(7/168) Does length of hospital stay during labor and delivery influence patient satisfaction? Results from a regional study.
OBJECTIVE: To examine the relationship between patients' satisfaction with hospital obstetric care, length of stay, and patients' perceived appropriateness of the length of stay. STUDY DESIGN: A cross-sectional study. PATIENTS AND METHODS: We surveyed 27,789 women (a 58% response rate) discharged after labor and delivery from 18 hospitals in a large metropolitan region from 1992 through 1994. Patient satisfaction was assessed using the Patient Judgment System, a previously validated instrument. Our analysis focused on four scales evaluating specific aspects of care (physician care, nursing care, provision of information, and preparation for discharge) and two single-item indicators of satisfaction (overall quality and willingness to return to the hospital). RESULTS: Patients with shorter lengths of stay were more likely (P < 0.001) to perceive their stays as "too short." In addition, the six measures of satisfaction were lower (P < 0.001) in patients who perceived their stays as too short. However, the hypothesized lower satisfaction in patients with shorter stays was not observed; differences in satisfaction according to length of stay were small and of questionable practical significance. CONCLUSION: The findings suggest that patients' satisfaction with obstetric care may not depend on the absolute duration of stay but rather on whether patients perceive the length of stay to be adequate. The results are timely because of recent legislation that mandates minimum hospital stays for labor and delivery. (+info)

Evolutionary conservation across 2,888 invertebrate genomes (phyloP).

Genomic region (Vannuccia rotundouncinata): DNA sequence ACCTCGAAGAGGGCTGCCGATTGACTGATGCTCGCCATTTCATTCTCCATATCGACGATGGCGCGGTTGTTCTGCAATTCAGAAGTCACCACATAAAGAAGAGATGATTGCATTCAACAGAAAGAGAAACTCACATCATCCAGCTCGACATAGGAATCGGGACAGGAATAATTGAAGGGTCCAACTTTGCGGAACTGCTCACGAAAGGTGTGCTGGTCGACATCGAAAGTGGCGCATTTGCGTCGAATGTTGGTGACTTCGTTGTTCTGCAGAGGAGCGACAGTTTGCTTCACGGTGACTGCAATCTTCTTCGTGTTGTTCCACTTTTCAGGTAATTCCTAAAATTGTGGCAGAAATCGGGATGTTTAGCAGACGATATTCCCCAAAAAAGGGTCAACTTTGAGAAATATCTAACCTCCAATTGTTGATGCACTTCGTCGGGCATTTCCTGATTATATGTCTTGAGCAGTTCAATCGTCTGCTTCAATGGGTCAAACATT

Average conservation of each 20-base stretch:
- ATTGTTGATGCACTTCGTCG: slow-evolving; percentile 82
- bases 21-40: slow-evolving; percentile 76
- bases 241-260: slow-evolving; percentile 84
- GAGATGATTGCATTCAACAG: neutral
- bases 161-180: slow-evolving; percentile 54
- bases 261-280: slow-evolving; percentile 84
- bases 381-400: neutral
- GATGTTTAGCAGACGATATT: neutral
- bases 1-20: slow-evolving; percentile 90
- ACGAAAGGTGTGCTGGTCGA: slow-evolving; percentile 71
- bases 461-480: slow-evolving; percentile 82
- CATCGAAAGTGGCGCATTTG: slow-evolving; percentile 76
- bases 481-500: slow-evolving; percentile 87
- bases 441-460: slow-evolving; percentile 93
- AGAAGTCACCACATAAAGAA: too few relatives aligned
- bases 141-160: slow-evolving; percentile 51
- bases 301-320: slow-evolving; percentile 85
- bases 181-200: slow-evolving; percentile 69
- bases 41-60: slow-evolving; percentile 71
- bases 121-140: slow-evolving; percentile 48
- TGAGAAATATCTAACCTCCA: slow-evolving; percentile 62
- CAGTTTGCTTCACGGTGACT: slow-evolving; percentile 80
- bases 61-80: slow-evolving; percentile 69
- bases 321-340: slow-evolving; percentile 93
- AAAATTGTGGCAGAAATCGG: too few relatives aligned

(8/168) Patient assessments of hospital maternity care: a useful tool for consumers?
OBJECTIVE: To examine three issues related to using patient assessments of care as a means to select hospitals and foster consumer choice-specifically, whether patient assessments (1) vary across hospitals, (2) are reproducible over time, and (3) are biased by case-mix differences. DATA SOURCES/STUDY SETTING: Surveys that were mailed to 27,674 randomly selected patients admitted to 18 hospitals in a large metropolitan region (Northeast Ohio) for labor and delivery in 1992-1994. We received completed surveys from 16,051 patients (58 percent response rate). STUDY DESIGN: Design was a repeated cross-sectional study. DATA COLLECTION: Surveys were mailed approximately 8 to 12 weeks after discharge. We used three previously validated scales evaluating patients' global assessments of care (three items)as well as assessments of physician (six items) and nursing (five items) care. Each scale had a possible range of 0 (poor care) to 100 (excellent care). PRINCIPAL FINDINGS: Patient assessments varied (p<.001) across hospitals for each scale. Mean hospital scores were higher or lower (p<.01) than the sample mean for seven or more hospitals during each year of data collection. However, within individual hospitals, mean scores were reproducible over the three years. In addition, relative hospital rankings were stable; Spearman correlation coefficients ranged from 0.85 to 0.96 when rankings during individual years were compared. Patient characteristics (age, race, education, insurance status, health status, type of delivery) explained only 2-3 percent of the variance in patient assessments, and adjusting scores for these factors had little effect on hospitals' scores. CONCLUSIONS: The findings indicate that patient assessments of care may be a sensitive measure for discriminating among hospitals. In addition, hospital scores are reproducible and not substantially affected by case-mix differences. If our findings regarding patient assessments are generalizable to other patient populations and delivery settings, these measures may be a useful tool for consumers in selecting hospitals or other healthcare providers. (+info)